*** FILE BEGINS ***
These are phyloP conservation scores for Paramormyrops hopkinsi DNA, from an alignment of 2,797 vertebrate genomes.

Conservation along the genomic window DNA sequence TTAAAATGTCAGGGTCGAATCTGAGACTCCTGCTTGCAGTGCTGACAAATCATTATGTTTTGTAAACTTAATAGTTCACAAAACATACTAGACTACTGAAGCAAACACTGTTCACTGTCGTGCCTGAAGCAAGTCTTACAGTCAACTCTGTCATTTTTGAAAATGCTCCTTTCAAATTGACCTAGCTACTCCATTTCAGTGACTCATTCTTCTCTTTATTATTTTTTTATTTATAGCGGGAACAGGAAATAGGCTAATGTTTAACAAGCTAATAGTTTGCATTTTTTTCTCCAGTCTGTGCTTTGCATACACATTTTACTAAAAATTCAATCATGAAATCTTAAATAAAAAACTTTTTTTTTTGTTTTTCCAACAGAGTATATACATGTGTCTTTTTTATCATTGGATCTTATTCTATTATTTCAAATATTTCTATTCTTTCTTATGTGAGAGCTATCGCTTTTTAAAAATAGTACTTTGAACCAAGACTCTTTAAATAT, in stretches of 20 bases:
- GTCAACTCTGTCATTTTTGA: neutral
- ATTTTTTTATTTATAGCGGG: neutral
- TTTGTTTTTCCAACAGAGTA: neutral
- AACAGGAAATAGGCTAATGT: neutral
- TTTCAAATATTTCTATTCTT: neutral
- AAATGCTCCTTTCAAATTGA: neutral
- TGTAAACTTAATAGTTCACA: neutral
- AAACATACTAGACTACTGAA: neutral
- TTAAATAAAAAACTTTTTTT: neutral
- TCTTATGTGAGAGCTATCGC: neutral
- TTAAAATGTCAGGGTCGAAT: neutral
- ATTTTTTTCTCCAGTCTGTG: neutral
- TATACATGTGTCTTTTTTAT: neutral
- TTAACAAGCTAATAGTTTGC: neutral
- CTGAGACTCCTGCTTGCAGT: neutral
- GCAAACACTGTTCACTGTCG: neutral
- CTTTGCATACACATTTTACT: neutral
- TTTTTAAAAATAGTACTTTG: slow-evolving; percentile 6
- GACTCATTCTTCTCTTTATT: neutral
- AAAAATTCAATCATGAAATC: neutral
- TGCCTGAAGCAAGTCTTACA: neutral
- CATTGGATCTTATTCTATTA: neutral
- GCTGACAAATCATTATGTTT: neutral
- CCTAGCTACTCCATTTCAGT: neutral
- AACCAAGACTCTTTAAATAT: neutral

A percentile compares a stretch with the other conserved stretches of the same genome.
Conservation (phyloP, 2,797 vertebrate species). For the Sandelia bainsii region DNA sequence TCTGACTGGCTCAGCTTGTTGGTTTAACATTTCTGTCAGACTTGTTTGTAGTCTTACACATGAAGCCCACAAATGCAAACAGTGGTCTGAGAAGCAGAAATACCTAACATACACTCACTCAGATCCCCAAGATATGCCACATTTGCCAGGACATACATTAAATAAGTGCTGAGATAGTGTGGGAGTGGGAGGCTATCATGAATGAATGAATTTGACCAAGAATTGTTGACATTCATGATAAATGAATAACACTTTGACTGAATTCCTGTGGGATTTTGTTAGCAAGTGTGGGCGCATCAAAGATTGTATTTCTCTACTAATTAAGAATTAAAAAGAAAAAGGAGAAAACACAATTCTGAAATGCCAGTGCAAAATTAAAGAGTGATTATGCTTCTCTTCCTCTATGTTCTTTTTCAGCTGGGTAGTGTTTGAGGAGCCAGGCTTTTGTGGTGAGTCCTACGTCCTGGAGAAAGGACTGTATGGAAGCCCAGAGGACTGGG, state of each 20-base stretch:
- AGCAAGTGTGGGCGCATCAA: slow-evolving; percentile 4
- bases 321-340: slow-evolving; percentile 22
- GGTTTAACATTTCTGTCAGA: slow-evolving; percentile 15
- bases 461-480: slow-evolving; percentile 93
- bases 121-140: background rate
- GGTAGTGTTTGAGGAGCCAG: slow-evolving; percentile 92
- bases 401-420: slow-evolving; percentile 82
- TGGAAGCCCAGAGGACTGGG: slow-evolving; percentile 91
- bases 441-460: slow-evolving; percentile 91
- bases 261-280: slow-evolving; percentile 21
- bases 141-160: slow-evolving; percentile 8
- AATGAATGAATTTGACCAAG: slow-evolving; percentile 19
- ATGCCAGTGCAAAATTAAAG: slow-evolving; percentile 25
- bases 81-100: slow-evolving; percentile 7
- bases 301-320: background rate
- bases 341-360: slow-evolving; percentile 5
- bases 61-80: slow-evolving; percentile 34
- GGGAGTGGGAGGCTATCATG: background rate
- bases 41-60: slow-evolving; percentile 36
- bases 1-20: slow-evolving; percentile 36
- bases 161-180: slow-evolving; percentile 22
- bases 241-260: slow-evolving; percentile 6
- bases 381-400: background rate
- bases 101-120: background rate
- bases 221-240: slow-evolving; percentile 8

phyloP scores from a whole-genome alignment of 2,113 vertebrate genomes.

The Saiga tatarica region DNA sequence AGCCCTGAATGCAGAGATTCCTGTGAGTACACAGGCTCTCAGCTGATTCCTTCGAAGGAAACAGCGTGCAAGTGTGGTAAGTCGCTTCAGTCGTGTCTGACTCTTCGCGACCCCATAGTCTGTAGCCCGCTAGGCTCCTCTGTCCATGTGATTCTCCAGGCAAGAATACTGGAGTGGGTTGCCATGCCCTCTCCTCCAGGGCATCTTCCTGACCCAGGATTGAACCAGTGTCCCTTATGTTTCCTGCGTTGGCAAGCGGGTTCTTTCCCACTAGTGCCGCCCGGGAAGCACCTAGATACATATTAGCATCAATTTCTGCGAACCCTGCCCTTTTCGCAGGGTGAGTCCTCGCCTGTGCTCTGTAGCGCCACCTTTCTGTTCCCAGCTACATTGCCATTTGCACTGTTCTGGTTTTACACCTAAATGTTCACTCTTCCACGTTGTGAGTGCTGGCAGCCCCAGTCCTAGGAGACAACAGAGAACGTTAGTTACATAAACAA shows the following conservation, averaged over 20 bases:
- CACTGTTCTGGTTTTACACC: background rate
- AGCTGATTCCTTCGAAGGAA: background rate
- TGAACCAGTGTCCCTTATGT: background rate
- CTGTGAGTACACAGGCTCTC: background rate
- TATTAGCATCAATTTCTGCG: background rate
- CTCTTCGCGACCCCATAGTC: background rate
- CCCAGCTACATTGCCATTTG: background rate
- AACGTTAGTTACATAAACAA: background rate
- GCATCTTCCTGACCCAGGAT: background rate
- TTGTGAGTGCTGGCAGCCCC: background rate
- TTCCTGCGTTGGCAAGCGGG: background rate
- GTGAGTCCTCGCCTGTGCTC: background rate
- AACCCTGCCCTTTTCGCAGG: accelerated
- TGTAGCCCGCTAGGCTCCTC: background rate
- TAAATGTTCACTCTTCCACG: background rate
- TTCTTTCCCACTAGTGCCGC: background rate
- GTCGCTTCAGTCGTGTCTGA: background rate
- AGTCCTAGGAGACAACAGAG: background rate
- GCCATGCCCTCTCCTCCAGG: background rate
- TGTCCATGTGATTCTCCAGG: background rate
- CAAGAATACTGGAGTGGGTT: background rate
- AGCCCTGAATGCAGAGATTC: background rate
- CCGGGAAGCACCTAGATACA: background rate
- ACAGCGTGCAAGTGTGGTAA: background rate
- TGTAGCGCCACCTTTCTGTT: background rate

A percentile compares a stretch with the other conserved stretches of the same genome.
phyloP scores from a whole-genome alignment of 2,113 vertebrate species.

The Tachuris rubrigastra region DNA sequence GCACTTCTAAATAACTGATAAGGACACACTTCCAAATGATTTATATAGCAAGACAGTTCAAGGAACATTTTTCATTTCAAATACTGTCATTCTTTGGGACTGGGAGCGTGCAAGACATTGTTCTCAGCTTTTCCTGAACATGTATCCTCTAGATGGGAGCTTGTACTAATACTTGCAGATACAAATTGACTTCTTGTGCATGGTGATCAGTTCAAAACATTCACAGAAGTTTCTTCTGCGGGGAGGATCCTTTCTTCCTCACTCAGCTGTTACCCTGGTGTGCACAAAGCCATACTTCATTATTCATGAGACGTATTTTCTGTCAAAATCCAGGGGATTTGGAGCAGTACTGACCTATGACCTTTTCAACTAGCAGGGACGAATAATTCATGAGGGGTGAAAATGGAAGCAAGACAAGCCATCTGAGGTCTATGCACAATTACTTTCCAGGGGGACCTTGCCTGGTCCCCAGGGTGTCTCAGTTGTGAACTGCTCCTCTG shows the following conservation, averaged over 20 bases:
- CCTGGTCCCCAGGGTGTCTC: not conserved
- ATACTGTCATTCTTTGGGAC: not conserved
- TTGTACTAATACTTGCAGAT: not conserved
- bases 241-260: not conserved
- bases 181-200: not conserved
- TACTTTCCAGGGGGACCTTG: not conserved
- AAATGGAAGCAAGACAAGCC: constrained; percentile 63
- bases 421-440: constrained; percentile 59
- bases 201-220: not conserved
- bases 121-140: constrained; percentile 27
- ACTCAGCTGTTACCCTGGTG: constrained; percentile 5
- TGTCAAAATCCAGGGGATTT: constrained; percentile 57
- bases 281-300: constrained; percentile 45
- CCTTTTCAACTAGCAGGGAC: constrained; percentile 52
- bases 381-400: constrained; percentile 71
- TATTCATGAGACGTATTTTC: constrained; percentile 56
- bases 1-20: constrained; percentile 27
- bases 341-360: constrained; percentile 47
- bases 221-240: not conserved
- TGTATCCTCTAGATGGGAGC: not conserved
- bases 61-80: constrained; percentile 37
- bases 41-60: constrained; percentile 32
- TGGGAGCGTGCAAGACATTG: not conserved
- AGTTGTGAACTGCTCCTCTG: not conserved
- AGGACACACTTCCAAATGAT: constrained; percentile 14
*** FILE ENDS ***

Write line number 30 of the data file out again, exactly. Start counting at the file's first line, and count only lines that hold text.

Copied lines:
- AGCAAGTGTGGGCGCATCAA: slow-evolving; percentile 4